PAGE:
RENTON — Defensive tackle Brandon Mebane plays in the land of football giants and because of that he casts a long shadow.
If Marshawn Lynch is the beating heart of Seattle’s offense, Mebane is the sturdy anchor of its defense. He takes on two defenders so linebackers can run free. He dismantles running games, brick by brick, by sealing off the interior.
He was having the best season of his eight-year career, a season worthy of a Pro Bowl, before leaving Sunday’s game with what coach Pete Carroll called a “legit” pulled hamstring. Carroll said only that Mebane would be “out for a while”, and now the Seahawks must fill the shadow of one of their biggest giants.
“He’s the most important person to this defense,” defensive lineman Michael Bennett said earlier this year. “Everybody think it’s the Legion of Boom or me or Cliff (Avril), but it’s really Mebane.”
The loss of Mebane leaves the Seahawks reliant on veteran Kevin Williams, a potential Hall of Famer at the twilight of his career, and second-year tackle Jordan Hill, who has struggled to stay healthy. But the reality is that even if Williams and Hill fill in admirably, there is no replacing Mebane.
“I mean, there is nobody like Mebane,” Carroll said. “He’s a very unique player. He’s had, I think, the best season he’s had since he’s we’ve been here to this point – most consistent, best factor — so that’s a big hit to take.”
The Seahawks have been the NFL’s best team at defending the run, and there was no bigger factor than Mebane in the middle. The best way to picture Mebane is as a roundabout: He might not always stop you, but he sure will slow you down. He is so strong, his body control and balance so good, that he rarely went to the ground. His ability to clog the middle forced running backs to change direction at the line of scrimmage, and he was quick enough to sometimes shoot the gap between the guard and the center.
The Seahawks demand their interior players also be able to run laterally, and few big guys tracked running backs outside better than Mebane.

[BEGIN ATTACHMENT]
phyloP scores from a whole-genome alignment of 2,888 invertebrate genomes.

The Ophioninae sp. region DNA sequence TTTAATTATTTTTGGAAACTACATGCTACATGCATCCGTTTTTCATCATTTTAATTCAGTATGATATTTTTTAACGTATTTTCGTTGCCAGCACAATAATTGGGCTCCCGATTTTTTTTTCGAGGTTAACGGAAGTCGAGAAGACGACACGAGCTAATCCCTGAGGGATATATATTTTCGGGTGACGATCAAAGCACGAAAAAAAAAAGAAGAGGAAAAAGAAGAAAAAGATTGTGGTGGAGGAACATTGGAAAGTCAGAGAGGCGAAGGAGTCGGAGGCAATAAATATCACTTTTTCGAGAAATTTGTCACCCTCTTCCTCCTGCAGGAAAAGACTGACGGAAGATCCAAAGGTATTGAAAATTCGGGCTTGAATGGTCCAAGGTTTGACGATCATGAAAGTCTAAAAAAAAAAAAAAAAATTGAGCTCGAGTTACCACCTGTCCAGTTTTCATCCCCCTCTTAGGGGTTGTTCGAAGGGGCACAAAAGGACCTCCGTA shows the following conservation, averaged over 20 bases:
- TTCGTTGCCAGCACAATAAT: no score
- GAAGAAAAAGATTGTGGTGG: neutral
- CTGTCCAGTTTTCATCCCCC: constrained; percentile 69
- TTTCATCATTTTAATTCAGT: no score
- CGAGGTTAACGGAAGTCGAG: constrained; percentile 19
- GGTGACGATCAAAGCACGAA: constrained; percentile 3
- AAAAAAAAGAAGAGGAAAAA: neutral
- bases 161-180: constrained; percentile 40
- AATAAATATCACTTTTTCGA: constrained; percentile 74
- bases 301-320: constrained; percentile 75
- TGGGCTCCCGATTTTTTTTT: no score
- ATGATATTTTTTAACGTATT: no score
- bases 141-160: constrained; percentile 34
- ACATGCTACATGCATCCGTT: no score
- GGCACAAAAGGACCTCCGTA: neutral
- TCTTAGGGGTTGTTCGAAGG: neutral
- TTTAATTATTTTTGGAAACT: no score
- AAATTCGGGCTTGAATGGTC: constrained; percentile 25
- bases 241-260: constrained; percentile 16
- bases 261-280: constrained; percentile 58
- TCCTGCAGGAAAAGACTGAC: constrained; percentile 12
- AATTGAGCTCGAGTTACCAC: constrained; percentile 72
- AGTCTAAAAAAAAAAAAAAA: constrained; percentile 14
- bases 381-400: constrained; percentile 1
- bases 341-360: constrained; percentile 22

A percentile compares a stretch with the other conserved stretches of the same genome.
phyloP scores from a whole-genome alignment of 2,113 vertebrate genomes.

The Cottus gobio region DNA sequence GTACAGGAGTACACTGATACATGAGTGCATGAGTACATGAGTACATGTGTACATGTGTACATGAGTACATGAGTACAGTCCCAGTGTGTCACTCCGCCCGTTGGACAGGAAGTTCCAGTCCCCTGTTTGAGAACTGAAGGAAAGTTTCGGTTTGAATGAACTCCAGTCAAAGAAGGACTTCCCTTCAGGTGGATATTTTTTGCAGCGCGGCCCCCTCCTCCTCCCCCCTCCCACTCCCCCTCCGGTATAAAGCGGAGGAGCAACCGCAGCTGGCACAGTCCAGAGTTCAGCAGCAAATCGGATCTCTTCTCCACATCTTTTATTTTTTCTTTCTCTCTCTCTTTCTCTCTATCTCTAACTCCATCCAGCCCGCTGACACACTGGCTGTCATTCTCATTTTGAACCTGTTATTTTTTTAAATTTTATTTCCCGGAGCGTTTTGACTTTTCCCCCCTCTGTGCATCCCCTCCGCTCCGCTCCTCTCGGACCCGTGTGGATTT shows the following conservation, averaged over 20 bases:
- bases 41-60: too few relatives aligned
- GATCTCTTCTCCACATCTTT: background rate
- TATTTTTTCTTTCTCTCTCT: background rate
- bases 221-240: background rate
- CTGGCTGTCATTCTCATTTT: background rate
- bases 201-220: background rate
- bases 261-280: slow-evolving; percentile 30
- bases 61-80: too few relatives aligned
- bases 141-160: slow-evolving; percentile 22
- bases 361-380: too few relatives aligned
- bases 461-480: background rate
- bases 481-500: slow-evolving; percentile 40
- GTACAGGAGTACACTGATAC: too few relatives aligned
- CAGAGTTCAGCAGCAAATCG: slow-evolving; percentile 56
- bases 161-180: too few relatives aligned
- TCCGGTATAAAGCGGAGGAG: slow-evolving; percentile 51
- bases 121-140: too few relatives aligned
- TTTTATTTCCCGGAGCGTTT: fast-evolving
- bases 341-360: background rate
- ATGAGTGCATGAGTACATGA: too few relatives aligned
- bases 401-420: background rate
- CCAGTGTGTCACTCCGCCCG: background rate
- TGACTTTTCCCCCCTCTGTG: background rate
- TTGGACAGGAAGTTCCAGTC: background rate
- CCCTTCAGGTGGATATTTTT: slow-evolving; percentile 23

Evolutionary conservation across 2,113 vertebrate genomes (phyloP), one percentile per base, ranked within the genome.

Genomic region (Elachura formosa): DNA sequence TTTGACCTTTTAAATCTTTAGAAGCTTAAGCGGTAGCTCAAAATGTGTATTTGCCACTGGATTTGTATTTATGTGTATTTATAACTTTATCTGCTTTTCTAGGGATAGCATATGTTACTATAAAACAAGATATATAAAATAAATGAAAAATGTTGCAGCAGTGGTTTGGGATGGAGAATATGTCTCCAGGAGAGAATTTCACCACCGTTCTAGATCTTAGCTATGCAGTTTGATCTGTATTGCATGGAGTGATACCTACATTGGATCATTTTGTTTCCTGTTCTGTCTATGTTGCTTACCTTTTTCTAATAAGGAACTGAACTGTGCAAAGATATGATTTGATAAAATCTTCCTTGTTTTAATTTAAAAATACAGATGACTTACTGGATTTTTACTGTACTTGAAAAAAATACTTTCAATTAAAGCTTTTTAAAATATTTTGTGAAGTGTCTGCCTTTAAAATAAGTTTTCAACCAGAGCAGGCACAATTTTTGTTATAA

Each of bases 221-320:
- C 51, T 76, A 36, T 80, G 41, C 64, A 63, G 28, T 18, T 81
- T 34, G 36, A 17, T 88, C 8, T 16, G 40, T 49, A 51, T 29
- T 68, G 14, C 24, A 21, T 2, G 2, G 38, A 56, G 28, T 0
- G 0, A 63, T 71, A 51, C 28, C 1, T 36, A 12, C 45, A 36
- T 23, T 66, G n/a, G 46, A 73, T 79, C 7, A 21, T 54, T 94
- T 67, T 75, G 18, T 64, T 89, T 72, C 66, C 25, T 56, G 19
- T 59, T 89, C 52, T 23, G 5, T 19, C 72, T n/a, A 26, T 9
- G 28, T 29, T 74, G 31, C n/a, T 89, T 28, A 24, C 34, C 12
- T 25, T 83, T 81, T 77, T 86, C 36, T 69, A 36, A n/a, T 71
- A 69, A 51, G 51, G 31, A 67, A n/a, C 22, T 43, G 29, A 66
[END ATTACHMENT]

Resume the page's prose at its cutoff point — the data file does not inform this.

“He disrupts the whole entire run game,” linebacker Malcolm Smith said this season. He can make plays bounce (outside) right from the get go, and that does help us because we’re not the biggest guys back there. But we can run and we can get to the sideline. Even he can make those plays himself. There are times when he can take my responsibility in one play, and I’ll just be extra help.”
His loss is especially significant considering the timing of it. The Seahawks are about to enter the gauntlet their schedule, with five black-and-blue games against division opponents. Earlier this season, defensive end Cliff Avril singled out games against San Francisco, Arizona and St. Louis as ones in which Mebane makes his biggest impact.
“Any game where there was a lot of running,” Avril said, “you’ll see his presence being made.”
Mebane had one of his typically disruptive performances against the Giants before his injury sidelined him.
He pushed New York’s center backward so quickly that quarterback Eli Manning nearly tripped over him as he dropped back to pass. He blew up running back Andre Williams for a one-yard loss. Even on New York’s three-yard touchdown run in the second quarter, Mebane forced Williams to change directions in the backfield before bouncing off tackles into the end zone.
It could be argued that Mebane was the Seahawks’ MVP in the first half of the season. Now the Seahawks must learn to live without him.